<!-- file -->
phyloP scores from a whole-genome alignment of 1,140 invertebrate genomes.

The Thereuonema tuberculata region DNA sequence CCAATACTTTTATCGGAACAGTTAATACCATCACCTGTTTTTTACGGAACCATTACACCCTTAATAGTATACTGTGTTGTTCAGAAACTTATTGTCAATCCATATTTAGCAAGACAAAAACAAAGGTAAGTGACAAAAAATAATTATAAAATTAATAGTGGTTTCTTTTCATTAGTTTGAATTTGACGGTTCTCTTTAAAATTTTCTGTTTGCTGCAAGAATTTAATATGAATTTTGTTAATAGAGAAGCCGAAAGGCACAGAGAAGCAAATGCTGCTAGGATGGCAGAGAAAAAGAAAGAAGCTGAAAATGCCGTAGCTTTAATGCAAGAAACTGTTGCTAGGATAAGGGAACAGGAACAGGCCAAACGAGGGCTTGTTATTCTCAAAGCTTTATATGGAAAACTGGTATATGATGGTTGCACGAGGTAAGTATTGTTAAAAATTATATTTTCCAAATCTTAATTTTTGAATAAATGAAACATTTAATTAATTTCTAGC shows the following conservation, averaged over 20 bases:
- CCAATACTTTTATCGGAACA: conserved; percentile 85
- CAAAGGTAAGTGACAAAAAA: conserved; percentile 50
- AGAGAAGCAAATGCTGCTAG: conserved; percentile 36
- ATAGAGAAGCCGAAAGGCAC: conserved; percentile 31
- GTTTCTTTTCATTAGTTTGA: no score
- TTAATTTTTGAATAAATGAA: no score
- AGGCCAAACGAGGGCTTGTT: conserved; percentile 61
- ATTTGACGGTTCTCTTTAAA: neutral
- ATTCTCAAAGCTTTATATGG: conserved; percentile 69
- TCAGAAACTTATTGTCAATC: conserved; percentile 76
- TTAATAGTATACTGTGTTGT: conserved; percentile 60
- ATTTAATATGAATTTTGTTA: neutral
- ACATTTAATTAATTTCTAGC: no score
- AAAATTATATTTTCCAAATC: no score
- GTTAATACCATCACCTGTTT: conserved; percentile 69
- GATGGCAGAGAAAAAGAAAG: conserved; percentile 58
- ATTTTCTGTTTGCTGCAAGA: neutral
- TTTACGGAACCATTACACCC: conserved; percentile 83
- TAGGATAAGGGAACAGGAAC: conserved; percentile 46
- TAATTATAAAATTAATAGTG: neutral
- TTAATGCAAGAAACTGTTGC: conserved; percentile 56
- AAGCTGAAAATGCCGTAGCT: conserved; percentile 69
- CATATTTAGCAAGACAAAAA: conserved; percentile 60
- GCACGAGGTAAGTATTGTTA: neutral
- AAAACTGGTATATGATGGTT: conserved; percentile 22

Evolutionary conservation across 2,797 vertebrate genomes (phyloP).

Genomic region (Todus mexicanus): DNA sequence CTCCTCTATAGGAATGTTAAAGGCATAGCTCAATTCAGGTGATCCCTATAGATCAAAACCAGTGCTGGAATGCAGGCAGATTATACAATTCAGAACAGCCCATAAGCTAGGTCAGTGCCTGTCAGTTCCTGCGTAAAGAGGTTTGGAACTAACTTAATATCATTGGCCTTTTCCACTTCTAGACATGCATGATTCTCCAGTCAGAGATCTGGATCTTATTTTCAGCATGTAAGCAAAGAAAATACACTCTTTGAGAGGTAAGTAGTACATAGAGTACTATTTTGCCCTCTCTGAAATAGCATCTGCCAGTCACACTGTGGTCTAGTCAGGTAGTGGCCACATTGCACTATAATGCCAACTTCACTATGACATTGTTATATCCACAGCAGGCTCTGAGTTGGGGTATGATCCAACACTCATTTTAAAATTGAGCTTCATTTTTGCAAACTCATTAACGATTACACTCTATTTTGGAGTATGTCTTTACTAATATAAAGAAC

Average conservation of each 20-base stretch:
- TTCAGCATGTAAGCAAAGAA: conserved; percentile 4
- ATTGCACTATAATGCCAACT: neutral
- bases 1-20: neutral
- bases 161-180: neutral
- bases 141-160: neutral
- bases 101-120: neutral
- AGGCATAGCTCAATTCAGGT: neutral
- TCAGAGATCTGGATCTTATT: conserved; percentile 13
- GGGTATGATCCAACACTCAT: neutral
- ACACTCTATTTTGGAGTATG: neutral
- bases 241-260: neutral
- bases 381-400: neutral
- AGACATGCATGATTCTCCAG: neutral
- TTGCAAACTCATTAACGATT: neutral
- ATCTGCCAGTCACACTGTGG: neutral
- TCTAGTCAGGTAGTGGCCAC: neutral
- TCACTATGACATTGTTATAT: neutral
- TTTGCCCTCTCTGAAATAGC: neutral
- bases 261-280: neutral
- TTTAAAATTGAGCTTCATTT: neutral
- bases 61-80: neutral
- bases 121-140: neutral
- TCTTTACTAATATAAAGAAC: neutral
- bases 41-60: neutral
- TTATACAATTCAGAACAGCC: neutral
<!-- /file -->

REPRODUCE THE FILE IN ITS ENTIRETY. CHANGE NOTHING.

phyloP scores from a whole-genome alignment of 1,140 invertebrate genomes.

The Thereuonema tuberculata region DNA sequence CCAATACTTTTATCGGAACAGTTAATACCATCACCTGTTTTTTACGGAACCATTACACCCTTAATAGTATACTGTGTTGTTCAGAAACTTATTGTCAATCCATATTTAGCAAGACAAAAACAAAGGTAAGTGACAAAAAATAATTATAAAATTAATAGTGGTTTCTTTTCATTAGTTTGAATTTGACGGTTCTCTTTAAAATTTTCTGTTTGCTGCAAGAATTTAATATGAATTTTGTTAATAGAGAAGCCGAAAGGCACAGAGAAGCAAATGCTGCTAGGATGGCAGAGAAAAAGAAAGAAGCTGAAAATGCCGTAGCTTTAATGCAAGAAACTGTTGCTAGGATAAGGGAACAGGAACAGGCCAAACGAGGGCTTGTTATTCTCAAAGCTTTATATGGAAAACTGGTATATGATGGTTGCACGAGGTAAGTATTGTTAAAAATTATATTTTCCAAATCTTAATTTTTGAATAAATGAAACATTTAATTAATTTCTAGC shows the following conservation, averaged over 20 bases:
- CCAATACTTTTATCGGAACA: conserved; percentile 85
- CAAAGGTAAGTGACAAAAAA: conserved; percentile 50
- AGAGAAGCAAATGCTGCTAG: conserved; percentile 36
- ATAGAGAAGCCGAAAGGCAC: conserved; percentile 31
- GTTTCTTTTCATTAGTTTGA: no score
- TTAATTTTTGAATAAATGAA: no score
- AGGCCAAACGAGGGCTTGTT: conserved; percentile 61
- ATTTGACGGTTCTCTTTAAA: neutral
- ATTCTCAAAGCTTTATATGG: conserved; percentile 69
- TCAGAAACTTATTGTCAATC: conserved; percentile 76
- TTAATAGTATACTGTGTTGT: conserved; percentile 60
- ATTTAATATGAATTTTGTTA: neutral
- ACATTTAATTAATTTCTAGC: no score
- AAAATTATATTTTCCAAATC: no score
- GTTAATACCATCACCTGTTT: conserved; percentile 69
- GATGGCAGAGAAAAAGAAAG: conserved; percentile 58
- ATTTTCTGTTTGCTGCAAGA: neutral
- TTTACGGAACCATTACACCC: conserved; percentile 83
- TAGGATAAGGGAACAGGAAC: conserved; percentile 46
- TAATTATAAAATTAATAGTG: neutral
- TTAATGCAAGAAACTGTTGC: conserved; percentile 56
- AAGCTGAAAATGCCGTAGCT: conserved; percentile 69
- CATATTTAGCAAGACAAAAA: conserved; percentile 60
- GCACGAGGTAAGTATTGTTA: neutral
- AAAACTGGTATATGATGGTT: conserved; percentile 22

Evolutionary conservation across 2,797 vertebrate genomes (phyloP).

Genomic region (Todus mexicanus): DNA sequence CTCCTCTATAGGAATGTTAAAGGCATAGCTCAATTCAGGTGATCCCTATAGATCAAAACCAGTGCTGGAATGCAGGCAGATTATACAATTCAGAACAGCCCATAAGCTAGGTCAGTGCCTGTCAGTTCCTGCGTAAAGAGGTTTGGAACTAACTTAATATCATTGGCCTTTTCCACTTCTAGACATGCATGATTCTCCAGTCAGAGATCTGGATCTTATTTTCAGCATGTAAGCAAAGAAAATACACTCTTTGAGAGGTAAGTAGTACATAGAGTACTATTTTGCCCTCTCTGAAATAGCATCTGCCAGTCACACTGTGGTCTAGTCAGGTAGTGGCCACATTGCACTATAATGCCAACTTCACTATGACATTGTTATATCCACAGCAGGCTCTGAGTTGGGGTATGATCCAACACTCATTTTAAAATTGAGCTTCATTTTTGCAAACTCATTAACGATTACACTCTATTTTGGAGTATGTCTTTACTAATATAAAGAAC

Average conservation of each 20-base stretch:
- TTCAGCATGTAAGCAAAGAA: conserved; percentile 4
- ATTGCACTATAATGCCAACT: neutral
- bases 1-20: neutral
- bases 161-180: neutral
- bases 141-160: neutral
- bases 101-120: neutral
- AGGCATAGCTCAATTCAGGT: neutral
- TCAGAGATCTGGATCTTATT: conserved; percentile 13
- GGGTATGATCCAACACTCAT: neutral
- ACACTCTATTTTGGAGTATG: neutral
- bases 241-260: neutral
- bases 381-400: neutral
- AGACATGCATGATTCTCCAG: neutral
- TTGCAAACTCATTAACGATT: neutral
- ATCTGCCAGTCACACTGTGG: neutral
- TCTAGTCAGGTAGTGGCCAC: neutral
- TCACTATGACATTGTTATAT: neutral
- TTTGCCCTCTCTGAAATAGC: neutral
- bases 261-280: neutral
- TTTAAAATTGAGCTTCATTT: neutral
- bases 61-80: neutral
- bases 121-140: neutral
- TCTTTACTAATATAAAGAAC: neutral
- bases 41-60: neutral
- TTATACAATTCAGAACAGCC: neutral